Some people always seem to get the films of Mike Leigh and Ken Loach mixed up but it’s easy enough to tell them apart. Leigh is the one who sneers at the working class whereas Loach is the one who patronises them.
Unfair? Surely Ken’s socialist credentials are impeccable, or as impeccable as any other old Oxonian lefty of the 60s. Unlike most of his peers, Loach stayed true to his calling, representing the emotional turmoil of ordinary working class lives in crisis; Cathy Come Home, Kes, Raining Stones all contemporary moral tales about homelessness, the education system and unemployment.
His historical films too have been so right-on, it’s hard or impossible for some on the left to criticise Loach. From Land & Freedom to The Wind That Shakes The Barley, Loach leaves no mystery as to his allegiances. The International Brigades and the IRA, South American guerrillas and downtrodden men and women preyed on exploitative employers or gangsters, Loach pits David v Goliath in every film he makes.
Ands what’s wrong with that?
Nothing except it’s all become a bit too self-congratulatory now. The vivid documentary style of his 60s films were a mix of French new wave and Italian neo-realism. His camerawork and editing made it feel as if we were watching real events taking place in real time. Steven Bocho would make a fortune from the same process during the 80s and 90s. By the same time as Hill Street Blues, Loach was still working in the same manner on Raining Stones but it had all become a bit too worthy by this time.
In fact Loach’s ‘style’ had become almost a self-parody of pseudo-authenticity. That familiar ‘gritty northern humour’ is as contrived and phoney as any number of soap operas or sit coms. Like many directors, Loach seems to believe that ‘northerners’ are utterly homogenous and that having scousers, Mancs, Tykes, Glaswegians and Geordies in the same film makes no difference to the audience.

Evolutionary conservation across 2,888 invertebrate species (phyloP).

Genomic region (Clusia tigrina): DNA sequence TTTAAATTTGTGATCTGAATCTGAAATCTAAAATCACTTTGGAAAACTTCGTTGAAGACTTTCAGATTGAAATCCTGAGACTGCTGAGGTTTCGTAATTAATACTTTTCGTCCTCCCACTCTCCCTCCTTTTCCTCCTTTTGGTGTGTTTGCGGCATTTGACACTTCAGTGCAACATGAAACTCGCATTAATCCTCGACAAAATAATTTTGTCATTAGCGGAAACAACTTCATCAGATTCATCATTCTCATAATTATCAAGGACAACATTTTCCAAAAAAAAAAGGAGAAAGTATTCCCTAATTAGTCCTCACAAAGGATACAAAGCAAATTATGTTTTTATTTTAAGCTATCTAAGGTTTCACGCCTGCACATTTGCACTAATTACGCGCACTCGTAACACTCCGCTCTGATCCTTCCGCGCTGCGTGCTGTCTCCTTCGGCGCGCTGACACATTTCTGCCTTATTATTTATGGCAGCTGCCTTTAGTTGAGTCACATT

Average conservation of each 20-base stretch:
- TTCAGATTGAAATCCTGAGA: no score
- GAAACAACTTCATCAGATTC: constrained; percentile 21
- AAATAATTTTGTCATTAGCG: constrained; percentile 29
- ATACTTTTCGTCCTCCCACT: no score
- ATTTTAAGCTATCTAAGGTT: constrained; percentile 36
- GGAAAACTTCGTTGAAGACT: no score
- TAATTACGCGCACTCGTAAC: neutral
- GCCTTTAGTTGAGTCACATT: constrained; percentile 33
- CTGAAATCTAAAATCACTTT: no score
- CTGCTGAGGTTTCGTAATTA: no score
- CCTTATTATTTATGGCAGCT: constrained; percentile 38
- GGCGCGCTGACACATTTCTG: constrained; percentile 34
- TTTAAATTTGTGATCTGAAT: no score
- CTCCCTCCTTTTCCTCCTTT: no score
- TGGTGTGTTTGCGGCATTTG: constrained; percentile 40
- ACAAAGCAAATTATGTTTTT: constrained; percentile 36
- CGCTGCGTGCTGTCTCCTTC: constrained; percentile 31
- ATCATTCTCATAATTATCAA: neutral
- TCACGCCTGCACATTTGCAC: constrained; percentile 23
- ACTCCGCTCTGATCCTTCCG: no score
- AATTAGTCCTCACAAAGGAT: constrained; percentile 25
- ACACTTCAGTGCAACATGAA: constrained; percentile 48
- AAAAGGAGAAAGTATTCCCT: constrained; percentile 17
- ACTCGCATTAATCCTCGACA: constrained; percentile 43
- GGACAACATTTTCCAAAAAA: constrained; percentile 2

Ah but which audience? Loach has tried to break free from his reputation as a humourless, hectoring director by producing ‘crowd pleasers’ such as Looking For Eric and The Angel’s Share. Pity poor Ken, winner of so many Palm D’Ors and still having the scrabble about for funding for his next straight to DVD stunner. Well maybe there’s a reason for that and the problem isn’t the subject matter but the scripts and the direction.
Since hooking up with Paul Laverty, Loach’s films have all followed a predictable path. My Name Is Joe set the template with its crudely drawn stereotypes of Glesga gangsters and alcys. Not that these people don’t exist but as believable human beings, Laverty’s evil drug dealers and headcases are all the same and they all get their comeuppance in the end, just like in real life.
The Angel’s Share in particular wasted some fine talent with its tedious rags to riches tale of misfits on the make. This was Loach By Numbers, utterly unconvincing and so lightweight, it floated away with the evaporated malt whisky of the title. This is Loach’s real crime. He likes to use untrained actors in starring roles to add authenticity and then provides them with scripts and plots so devoid of reality that they end up becoming caricatures. Not only that but the direction is so artless that they make Public Information Films look like Peter Greenaway. I don’t know what the French see in him because as a director he’s about as far away from Truffaut as Tarantino.
Still, Ken’s a good lad, he’s on the right side, he’s ‘one of us’ isn’t he? Maybe or maybe he’s just another 60s dilettante cracking on he’s down with the workers. Times have changed, politics and movie making have changed, there are new issues to tackle, new ways or representing ‘reality’ and injustice. If the best that Laverty and Loach can come up with is The Angel’s Share then maybe they need a lick up the arse not another Palm D’Or and the timid applause of people too frightened to offend Our Friend From The South.